And would it play a role on its own or you seeing this in combination with other therapies?
Johanna Holldack:
Well we see effects on its own actually, pretty strong effects, I think that cancer therapy is always a combination and there are data supporting the assumption that a combination with radiotherapy, with kinase inhibitors, with antibodies might be useful to do, so first you need to establish the efficacy on its own, but in the long run in these complex oncology and treatment schedules I think it will be a combination therapy.
Fintan Walton:
Okay, and with your own compound that&s TMX-100?
Johanna Holldack:
TMX-101.
Fintan Walton:
101, and that compound has just it&s gone into Phase II clinical trial, you&ve just today put out a press release on the first patient recruitment?
Johanna Holldack:
Yes, We have the first safety part completed and control that we have a nice immune response and that the compound is safe, patients had much fewer side effects than I personally expected, and now we are opening a new trial, we opened a second clinical trial in CIS meaning carcinoma in situ patients, because it has been demonstrated with BCG and other immunotherapeutic approaches that these subset of bladder cancer respond really well to immunotherapy and these are desperate patients, and there is a high medical need and we though that it would be a good opportunity to explore that, and in addition of course for us as a very small company it was important to file IND and get FDA approval for a new trial.
Novel approaches in target identification
Fintan Walton:
Sure, and obviously taking this approach is it, in terms of risk associated with your approach, how would you place your risk profile against other approaches?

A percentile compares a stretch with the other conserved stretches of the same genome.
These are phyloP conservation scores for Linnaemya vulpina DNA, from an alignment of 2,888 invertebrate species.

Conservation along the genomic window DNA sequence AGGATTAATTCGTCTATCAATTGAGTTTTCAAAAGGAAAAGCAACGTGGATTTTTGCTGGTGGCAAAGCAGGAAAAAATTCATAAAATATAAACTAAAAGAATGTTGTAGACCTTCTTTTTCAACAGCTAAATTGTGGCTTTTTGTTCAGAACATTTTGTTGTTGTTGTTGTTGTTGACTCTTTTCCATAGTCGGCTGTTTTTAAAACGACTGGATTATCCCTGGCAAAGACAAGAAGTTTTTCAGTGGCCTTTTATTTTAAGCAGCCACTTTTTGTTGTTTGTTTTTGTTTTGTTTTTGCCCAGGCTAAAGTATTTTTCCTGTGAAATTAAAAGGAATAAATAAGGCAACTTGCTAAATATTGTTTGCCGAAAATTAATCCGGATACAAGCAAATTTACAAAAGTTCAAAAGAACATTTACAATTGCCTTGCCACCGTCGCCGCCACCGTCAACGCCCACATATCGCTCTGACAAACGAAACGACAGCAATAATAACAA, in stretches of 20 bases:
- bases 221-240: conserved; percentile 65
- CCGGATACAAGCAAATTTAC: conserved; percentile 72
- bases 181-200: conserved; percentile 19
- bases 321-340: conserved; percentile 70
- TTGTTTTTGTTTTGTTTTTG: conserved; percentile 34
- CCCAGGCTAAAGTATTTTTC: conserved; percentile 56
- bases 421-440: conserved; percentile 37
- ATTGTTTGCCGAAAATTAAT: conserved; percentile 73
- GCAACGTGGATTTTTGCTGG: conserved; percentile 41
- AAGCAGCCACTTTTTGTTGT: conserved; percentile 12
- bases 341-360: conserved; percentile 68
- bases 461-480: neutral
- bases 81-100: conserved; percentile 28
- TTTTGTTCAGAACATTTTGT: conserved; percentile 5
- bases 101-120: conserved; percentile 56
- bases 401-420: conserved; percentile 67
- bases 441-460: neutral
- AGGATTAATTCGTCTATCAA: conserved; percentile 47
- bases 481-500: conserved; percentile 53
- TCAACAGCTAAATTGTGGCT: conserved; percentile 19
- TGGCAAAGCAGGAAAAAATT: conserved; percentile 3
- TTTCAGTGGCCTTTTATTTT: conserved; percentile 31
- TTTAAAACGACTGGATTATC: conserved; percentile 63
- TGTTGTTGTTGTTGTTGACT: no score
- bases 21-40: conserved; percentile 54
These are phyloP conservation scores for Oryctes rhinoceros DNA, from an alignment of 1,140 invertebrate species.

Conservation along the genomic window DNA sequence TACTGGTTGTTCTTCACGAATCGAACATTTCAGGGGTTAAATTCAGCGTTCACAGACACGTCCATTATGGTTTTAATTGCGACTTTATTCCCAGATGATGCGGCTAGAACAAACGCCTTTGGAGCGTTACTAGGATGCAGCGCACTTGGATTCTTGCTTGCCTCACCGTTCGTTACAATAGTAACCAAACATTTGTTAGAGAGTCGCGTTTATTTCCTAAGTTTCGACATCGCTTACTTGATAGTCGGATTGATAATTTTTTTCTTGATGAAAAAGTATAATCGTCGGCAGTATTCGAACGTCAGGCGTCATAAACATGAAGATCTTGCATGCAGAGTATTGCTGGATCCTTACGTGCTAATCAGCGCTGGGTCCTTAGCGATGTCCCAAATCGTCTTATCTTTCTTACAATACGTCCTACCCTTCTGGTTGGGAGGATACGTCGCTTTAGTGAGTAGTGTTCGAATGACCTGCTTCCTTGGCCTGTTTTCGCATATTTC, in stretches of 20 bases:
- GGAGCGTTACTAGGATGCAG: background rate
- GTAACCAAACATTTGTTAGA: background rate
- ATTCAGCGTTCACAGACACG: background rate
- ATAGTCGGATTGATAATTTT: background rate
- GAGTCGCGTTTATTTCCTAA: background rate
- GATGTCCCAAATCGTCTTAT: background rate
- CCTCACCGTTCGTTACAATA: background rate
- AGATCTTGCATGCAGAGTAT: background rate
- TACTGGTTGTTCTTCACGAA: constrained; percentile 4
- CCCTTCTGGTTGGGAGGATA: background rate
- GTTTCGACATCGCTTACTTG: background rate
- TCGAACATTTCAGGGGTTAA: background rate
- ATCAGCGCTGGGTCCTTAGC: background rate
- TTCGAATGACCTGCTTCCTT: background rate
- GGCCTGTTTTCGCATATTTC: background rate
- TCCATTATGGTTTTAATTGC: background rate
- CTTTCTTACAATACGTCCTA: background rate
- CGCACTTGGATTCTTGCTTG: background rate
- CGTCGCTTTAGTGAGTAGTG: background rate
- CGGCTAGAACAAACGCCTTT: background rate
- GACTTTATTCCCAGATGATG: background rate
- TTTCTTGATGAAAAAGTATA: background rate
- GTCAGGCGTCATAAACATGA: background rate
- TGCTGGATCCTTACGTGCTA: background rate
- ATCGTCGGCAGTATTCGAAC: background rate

Johanna Holldack:
Well I think you know biotech compounds are always risky, right, I mean that&s what the game is, but here we are talking about compounds that bind to a validated target and we have the safety already established, I would think that in by comparison it has a very low risk.
Fintan Walton:
Okay, now you&ve obviously targeted the bladder cancer and CIS, is that correct?
Johanna Holldack:
Yes.
Fintan Walton:
So, I mean what other applications, how far can you go with this sort of approach in terms of other therapeutic targets?
Johanna Holldack:
Well as I said our new generation compounds TMX-202 which is more specific and has an improved PK/PD profile a lower concentration in circulation and so on, I think there is at least a hope that we will be able to administer it systemically meaning that you could treat melanoma, you could treat colon carcinoma, you could treat breast cancer, I think that would be a good indication and many other tumors.
Fintan Walton:
Right, so you still have the same target which is different molecules will do, will have different performance in different therapeutic settings?
Johanna Holldack:
Absolutely.
Fintan Walton:
And why is that, why is there differential?
Johanna Holldack:
These second generation compounds are phospholipids, so they are, they have a pharmacofore, a chemical structure and then there is a phospholipid attached to it.
Fintan Walton:
Okay.
Johanna Holldack:
And this compound or the phospholipid causes that is like forming a little depot, it is rapidly in the cell up taken and then it forms a little depot, in other words the concentration that is in circulation in the body and causes side effects is much lower, but the local concentration is much higher, so the pharmacokinetic patent is improved and therefore you can overcome some of the side effects that the first generation compounds had.
Fintan Walton:
Right, so you&re basically engineering the molecule for its specificity and reduced toxicity?
Johanna Holldack:
Yes and it only binds to TLR7. We have looked at other targets, if you look at the first generation compounds they bind to lots of off targets and these new molecules they bind to TLR7 and almost nothing else.
Partnering and deal making strategies
Fintan Walton:
Right, and you are obviously here at a partnering event, you are presumably looking at partners at some point, what is your strategy, what&s your partnering strategy?
Johanna Holldack:
Well the TMX-101 is we&ll establish proof-of-concept hopefully in July, August and then of course we are seeking for a partner, because then you have to go into Phase IIb and III trials and that is something we are not able to perform, so definitely we are looking for partnering opportunity at that point.